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Stripe rust a concern for Willamette Valley wheat growers

Mild winter temperatures increase the likelihood the rust pathogen will survive the winter, experts say.

By MITCH LIES

For the Capital Press

Published on January 9, 2015 11:42AM

Courtesy of Chris Mundt, OSU
Oregon State University plant pathologist Chris Mundt warned Western Oregon wheat producers to watch for stripe rust, shown here. Mundt said mild winter weather is creating an ideal environment for the disease.

Courtesy of Chris Mundt, OSU Oregon State University plant pathologist Chris Mundt warned Western Oregon wheat producers to watch for stripe rust, shown here. Mundt said mild winter weather is creating an ideal environment for the disease.


SALEM — At an extension wheat and seed production meeting here Jan. 6, Oregon State University plant pathologist Chris Mundt issued an alert to Willamette Valley wheat producers to keep an eye out for stripe rust.

Mundt said mild winter weather is creating an ideal environment for the fungal disease to get a foothold early this year. And, he said, “The largest field losses occur when stripe rust starts early.

“You don’t want the rust to get ahead of you,” he said.

Stripe rust and Septoria are the two biggest disease threats to wheat production in the Willamette Valley, Mundt said.

Mild winter temperatures increase the likelihood the rust pathogen survives the winter and shortens the time it takes for the pathogen to complete a generation, which can increase the amount of inoculum in the environment at any one time, Mundt said.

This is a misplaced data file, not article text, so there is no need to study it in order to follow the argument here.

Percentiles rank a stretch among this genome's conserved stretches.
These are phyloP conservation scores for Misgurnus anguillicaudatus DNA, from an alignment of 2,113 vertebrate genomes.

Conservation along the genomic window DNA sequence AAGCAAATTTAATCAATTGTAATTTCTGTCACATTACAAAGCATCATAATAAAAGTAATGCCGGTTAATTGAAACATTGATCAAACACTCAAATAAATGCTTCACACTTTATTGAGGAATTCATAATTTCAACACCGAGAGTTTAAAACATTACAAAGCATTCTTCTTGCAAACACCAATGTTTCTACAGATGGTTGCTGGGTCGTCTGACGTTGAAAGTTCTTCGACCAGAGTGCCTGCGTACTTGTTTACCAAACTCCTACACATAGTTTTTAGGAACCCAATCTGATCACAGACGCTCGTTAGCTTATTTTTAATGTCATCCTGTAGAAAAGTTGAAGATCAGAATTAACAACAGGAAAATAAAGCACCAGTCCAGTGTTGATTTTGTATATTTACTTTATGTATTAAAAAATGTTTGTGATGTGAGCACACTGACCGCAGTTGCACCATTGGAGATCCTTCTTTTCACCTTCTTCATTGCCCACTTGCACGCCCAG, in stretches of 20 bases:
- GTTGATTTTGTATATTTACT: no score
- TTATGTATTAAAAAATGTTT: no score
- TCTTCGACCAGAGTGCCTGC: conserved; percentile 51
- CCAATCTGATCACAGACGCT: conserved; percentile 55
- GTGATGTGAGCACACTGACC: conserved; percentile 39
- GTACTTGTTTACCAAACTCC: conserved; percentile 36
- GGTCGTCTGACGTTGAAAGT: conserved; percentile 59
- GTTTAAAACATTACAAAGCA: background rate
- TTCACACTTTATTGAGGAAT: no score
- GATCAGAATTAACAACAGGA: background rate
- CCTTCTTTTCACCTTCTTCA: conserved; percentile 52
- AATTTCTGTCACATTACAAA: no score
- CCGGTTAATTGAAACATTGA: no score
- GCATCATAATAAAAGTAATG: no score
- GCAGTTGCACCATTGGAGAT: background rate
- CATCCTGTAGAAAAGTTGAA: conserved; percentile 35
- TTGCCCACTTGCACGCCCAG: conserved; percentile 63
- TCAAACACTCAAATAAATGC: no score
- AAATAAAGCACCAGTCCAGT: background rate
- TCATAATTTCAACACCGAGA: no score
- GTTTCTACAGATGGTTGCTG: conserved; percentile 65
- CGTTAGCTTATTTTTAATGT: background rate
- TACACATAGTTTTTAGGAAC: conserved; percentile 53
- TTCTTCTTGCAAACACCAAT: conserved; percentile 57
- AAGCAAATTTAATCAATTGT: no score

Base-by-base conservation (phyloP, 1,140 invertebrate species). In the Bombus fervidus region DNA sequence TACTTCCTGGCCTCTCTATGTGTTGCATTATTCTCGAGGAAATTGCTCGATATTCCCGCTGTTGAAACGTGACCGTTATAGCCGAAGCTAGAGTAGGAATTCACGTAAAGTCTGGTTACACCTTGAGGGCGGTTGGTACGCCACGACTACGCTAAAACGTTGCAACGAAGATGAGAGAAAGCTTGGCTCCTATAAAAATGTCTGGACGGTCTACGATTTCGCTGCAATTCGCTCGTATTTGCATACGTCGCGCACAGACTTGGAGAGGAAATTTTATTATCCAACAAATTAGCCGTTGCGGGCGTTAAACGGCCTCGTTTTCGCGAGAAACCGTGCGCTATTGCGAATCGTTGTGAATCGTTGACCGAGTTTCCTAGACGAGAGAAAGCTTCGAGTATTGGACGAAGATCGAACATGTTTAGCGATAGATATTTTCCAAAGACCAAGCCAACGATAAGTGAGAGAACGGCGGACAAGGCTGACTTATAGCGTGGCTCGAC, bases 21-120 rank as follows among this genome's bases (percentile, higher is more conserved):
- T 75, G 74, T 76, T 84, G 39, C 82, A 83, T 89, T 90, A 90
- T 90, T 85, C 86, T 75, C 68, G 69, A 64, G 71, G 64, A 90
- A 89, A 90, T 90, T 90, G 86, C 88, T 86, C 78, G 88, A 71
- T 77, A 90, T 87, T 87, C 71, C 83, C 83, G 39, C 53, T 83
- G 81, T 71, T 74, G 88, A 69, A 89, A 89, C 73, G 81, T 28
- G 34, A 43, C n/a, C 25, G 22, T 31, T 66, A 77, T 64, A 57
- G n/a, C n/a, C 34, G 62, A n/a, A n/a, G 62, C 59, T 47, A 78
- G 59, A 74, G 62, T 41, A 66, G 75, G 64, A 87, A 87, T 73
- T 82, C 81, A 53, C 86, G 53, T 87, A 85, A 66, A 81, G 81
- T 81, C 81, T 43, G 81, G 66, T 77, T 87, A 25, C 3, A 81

With temperatures 5 degrees above normal in December, and with January starting out with abnormally high temperatures, Mundt said he believes growers could start seeing stripe rust two and three weeks earlier than normal.

“I think this could be a year where it might be possible for stripe rust to start to pop out on susceptible varieties even in mid-January,” he said.

“Let us know if you see something pop up early, because you really need to control disease on a valley-wide basis and we want to know when that first rust is popping up,” he said.

The good news for growers, Mundt said, is that because 2014 was a mild rust year, not a lot of rust inoculum was present in the valley going into the winter.

But, he said, “On the negative side, probably the biggest driver of whether you are going to have a severe stripe rust outbreak is whether or not you had a mild winter.”

Also on the plus side of the ledger, wheat varieties available today are more resistant to rust than varieties available in the past, Mundt said, including in 2011, a year in which rust played havoc with wheat production in the valley.

Mundt singled out the varieties Bobtail and Rosalyn as “very resistant” to stripe rust.

Even given their high level of resistance, however, Mundt advised growers to keep an eye on their fields.

“You really can’t predict how these varieties are going to hold up,” he said.

Mundt identified Kaseberg, SY Ovation and LCS Art Deco as moderately resistant varieties.

“In a low rust year, they are probably going to hold up well,” he said, “so if there is not a lot of rust around, you are probably home free in terms of rust spraying. On the other hand, if there is a lot of rust in the valley, you probably want to give them a treatment.”

Mundt identified the varieties Goetze, Tubbs 06 and Mary as highly susceptible to the disease.

“If you’ve even heard about rust anywhere in the valley, you probably want to give them a treatment,” he said.



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